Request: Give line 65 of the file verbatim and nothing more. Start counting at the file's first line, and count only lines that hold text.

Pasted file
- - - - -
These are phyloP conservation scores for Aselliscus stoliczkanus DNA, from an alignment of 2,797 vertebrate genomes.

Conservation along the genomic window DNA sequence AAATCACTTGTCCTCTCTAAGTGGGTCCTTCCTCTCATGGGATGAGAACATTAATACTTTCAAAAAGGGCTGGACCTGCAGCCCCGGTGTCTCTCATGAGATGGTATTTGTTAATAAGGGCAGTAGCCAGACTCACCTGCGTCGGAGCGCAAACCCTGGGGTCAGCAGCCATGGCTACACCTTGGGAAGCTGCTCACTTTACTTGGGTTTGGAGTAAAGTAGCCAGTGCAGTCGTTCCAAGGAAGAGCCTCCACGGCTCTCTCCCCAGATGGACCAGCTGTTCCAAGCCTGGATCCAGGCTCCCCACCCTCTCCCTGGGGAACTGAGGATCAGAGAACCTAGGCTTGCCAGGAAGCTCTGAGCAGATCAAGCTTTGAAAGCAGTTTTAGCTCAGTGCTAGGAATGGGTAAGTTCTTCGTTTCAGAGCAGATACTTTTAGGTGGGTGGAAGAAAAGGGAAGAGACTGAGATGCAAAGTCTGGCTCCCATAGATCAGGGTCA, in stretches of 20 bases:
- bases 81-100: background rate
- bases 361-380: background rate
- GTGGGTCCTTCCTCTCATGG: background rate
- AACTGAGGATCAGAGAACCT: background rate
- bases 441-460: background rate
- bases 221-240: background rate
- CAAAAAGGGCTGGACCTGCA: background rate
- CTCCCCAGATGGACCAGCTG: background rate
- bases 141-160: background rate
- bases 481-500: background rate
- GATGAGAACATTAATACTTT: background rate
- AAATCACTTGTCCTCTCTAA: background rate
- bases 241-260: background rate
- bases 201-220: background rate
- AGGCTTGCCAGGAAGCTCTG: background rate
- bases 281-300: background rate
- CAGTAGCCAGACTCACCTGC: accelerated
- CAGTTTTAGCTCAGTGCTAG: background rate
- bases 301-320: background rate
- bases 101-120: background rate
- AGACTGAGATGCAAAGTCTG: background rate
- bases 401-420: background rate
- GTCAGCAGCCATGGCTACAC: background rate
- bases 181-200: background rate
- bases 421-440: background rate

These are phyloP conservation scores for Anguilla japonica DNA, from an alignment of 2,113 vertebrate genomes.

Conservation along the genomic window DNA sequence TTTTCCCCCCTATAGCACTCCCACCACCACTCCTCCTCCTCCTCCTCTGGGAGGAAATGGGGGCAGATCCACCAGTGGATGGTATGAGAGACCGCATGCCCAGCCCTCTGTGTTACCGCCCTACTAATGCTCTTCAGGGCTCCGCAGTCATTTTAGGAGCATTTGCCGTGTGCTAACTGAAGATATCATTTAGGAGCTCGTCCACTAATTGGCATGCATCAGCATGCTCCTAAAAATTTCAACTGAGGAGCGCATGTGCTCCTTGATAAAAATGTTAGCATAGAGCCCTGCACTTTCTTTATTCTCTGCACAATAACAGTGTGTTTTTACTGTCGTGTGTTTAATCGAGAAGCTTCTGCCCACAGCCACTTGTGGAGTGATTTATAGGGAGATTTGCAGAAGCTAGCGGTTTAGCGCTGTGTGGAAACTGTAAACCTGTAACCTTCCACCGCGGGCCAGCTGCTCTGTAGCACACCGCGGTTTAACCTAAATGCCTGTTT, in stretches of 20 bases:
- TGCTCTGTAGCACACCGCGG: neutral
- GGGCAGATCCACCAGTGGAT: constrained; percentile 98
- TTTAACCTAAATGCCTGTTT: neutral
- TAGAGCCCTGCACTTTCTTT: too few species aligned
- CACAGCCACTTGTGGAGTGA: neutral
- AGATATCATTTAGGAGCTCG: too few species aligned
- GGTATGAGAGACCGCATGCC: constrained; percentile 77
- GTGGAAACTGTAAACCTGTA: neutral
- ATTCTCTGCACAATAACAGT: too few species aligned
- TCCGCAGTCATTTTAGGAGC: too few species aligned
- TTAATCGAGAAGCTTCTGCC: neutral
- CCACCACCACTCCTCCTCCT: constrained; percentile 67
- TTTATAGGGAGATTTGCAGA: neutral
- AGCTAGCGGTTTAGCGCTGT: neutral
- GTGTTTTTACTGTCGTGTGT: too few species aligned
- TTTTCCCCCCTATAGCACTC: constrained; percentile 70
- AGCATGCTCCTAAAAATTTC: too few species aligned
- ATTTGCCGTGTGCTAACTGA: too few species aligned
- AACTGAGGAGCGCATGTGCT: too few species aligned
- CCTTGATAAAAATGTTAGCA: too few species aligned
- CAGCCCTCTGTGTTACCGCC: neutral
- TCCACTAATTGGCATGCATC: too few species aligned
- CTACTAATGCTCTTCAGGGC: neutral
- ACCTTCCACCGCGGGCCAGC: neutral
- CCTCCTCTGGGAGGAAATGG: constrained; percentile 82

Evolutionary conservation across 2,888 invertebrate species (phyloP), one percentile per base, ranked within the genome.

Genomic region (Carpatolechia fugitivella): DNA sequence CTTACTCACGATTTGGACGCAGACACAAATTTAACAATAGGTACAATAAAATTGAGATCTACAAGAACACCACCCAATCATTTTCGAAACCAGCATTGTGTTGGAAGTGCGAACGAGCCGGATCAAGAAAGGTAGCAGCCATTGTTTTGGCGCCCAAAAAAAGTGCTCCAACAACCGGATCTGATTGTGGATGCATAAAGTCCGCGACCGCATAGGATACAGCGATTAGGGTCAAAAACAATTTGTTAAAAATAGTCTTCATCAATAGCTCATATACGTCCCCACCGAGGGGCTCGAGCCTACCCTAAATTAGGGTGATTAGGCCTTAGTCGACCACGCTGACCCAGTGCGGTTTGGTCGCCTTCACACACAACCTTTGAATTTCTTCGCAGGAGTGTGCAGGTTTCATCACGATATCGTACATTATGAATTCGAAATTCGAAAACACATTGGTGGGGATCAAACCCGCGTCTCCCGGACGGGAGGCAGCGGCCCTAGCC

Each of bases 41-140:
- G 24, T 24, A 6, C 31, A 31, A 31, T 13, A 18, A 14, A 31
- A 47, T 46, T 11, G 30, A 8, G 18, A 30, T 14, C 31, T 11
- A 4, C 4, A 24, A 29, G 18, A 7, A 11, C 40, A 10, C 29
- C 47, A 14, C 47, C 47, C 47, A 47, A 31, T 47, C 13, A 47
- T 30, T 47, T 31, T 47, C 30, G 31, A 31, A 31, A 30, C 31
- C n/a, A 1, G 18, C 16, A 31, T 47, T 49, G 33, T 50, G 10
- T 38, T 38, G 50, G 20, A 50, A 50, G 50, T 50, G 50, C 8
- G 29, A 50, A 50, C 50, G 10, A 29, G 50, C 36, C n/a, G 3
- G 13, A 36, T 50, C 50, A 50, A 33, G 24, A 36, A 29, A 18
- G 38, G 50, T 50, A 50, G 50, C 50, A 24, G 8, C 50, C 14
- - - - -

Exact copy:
- G 29, A 50, A 50, C 50, G 10, A 29, G 50, C 36, C n/a, G 3